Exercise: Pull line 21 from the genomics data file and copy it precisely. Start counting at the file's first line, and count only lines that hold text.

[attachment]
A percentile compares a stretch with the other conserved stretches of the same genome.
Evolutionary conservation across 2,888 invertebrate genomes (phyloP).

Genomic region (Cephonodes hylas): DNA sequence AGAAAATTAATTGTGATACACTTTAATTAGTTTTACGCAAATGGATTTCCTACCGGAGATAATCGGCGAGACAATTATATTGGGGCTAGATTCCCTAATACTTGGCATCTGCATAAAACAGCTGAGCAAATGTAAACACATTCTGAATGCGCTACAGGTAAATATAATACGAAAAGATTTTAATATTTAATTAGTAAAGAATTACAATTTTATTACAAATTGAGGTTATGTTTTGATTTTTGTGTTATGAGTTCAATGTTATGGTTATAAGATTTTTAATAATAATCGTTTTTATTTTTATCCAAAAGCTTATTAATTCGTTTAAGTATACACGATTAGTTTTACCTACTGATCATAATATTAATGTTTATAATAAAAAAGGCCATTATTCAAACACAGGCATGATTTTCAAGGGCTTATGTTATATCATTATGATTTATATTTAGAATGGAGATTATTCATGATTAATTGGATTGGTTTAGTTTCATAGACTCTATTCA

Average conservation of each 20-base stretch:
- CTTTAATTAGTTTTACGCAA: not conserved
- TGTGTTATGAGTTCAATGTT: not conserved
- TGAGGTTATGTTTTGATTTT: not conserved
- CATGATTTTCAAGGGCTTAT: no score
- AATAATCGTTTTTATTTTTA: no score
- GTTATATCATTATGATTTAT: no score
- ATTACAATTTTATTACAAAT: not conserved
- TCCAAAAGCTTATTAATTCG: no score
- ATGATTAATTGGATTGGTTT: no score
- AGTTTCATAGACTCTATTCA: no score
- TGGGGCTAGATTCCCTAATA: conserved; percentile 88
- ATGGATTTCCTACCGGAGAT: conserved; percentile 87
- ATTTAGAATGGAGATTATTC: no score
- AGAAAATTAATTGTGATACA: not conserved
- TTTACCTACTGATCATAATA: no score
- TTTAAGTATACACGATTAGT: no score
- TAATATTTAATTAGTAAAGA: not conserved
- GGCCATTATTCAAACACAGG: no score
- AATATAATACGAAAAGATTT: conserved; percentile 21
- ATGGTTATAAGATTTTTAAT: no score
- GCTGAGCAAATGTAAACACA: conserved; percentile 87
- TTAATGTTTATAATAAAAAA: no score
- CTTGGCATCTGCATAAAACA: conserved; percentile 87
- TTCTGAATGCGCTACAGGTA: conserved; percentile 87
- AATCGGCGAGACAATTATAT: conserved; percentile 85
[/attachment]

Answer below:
- TAATATTTAATTAGTAAAGA: not conserved